Why is this family history relevant? Because these people also spoke like me and were not uneducated, simple, or unsuccessful – and if anything – their accents would be more noticeable than mine. I’m proud of their accomplishments – and they all set great professional examples for me.
So now I return to Matt Carter, host of “The Wolfpacker” podcast. I wonder how he thought about his speech impediment as a host? Did he work on it? Did it worry him? As for my reaction as a listener, I soon forgot about it. Why? Because he knows what he’s speaking about. He has the enthusiasm for the task – and his confidence and skill comes through. The thing that was initially distracting soon became part of the uniqueness that I look forward to with “The Wolfpacker.” He does the best that he can – and his best is fantastic. It works, and it works well.
It reminds me of something that I noticed at John Deere. The dealers were also quick to stereotype women in marketing roles – and assume that these ladies couldn’t possible know much about farm equipment – or the marketing realities of a dealership. However, you can bet that that those stereotypes were quite false….the women were competent and knowledgeable. They stood on their own two feet, presented their case and knew their stuff. They also didn’t shed their high heels for boots – they kept their femininity – but kicked ass in this so-called “man’s world.” And here’s the funny thing that happened next. Not only did the dealers learn to quickly respect the skills of these ladies – they became even more respected in some ways. It was like they had a superpower because they were proficient in different languages.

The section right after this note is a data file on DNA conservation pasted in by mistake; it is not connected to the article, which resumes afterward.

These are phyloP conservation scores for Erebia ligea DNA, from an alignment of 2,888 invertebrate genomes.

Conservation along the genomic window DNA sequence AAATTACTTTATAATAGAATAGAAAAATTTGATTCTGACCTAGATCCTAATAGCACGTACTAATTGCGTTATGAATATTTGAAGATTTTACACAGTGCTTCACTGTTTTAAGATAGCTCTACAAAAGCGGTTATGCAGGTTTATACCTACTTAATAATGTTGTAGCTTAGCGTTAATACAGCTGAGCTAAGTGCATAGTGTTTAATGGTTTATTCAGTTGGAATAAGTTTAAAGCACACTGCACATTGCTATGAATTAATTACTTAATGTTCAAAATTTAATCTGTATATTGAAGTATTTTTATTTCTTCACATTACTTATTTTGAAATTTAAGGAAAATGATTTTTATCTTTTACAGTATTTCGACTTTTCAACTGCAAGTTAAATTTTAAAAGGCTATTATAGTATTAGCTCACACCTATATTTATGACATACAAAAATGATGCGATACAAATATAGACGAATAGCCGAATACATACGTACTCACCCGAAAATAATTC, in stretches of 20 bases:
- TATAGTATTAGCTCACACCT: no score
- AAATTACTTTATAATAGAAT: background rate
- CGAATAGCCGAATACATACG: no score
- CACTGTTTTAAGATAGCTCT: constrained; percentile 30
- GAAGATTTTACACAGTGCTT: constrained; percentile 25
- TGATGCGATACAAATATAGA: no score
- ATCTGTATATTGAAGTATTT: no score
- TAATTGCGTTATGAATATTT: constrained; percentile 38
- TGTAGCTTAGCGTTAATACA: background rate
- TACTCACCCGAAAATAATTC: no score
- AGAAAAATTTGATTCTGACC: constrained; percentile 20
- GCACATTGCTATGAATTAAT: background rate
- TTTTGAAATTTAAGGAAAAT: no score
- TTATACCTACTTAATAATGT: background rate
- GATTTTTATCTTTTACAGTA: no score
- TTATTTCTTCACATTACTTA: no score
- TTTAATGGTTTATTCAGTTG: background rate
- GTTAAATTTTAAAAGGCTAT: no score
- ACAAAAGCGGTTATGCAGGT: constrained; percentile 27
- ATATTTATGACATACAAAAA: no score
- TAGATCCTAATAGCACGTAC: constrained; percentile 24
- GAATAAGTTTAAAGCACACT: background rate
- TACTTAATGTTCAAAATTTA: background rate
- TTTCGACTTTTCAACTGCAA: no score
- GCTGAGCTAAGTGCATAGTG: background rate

So what do I do with my little situation? Yes, I do sometimes work on some of the major accent offenders that people seem to notice. Not in a major way, but…a little bit. Also, when giving a talk to a large audience, I tell a particular joke that addresses the accent right away so that we can then move past it. But beyond that, I’ll be proud of who I am and how I speak. My parents and grandparents spoke this way – they did just fine – so I’ll be proud of that part of me and my heritage, thank you.
Still, comments will come my way that could be interpreted as insults. These give me opportunities to remember the words of Marcus Aurelius, “Choose not to be harmed – and you won’t feel harmed. Don’t feel harmed – and you haven’t been.” Also – as Tyrion Lannister told Jon Snow in the novel Game of Thrones, “Let me give you some advice, Bastard. Never forget what you are. The rest of the world will not. Wear it like armor, and it can never be used to hurt you.”
We all have challenges. Overcoming them will add to your power – will add to your identity – will add to your uniqueness. Create a strategy to address it, do your best and then rest in that. Your best will always be good enough.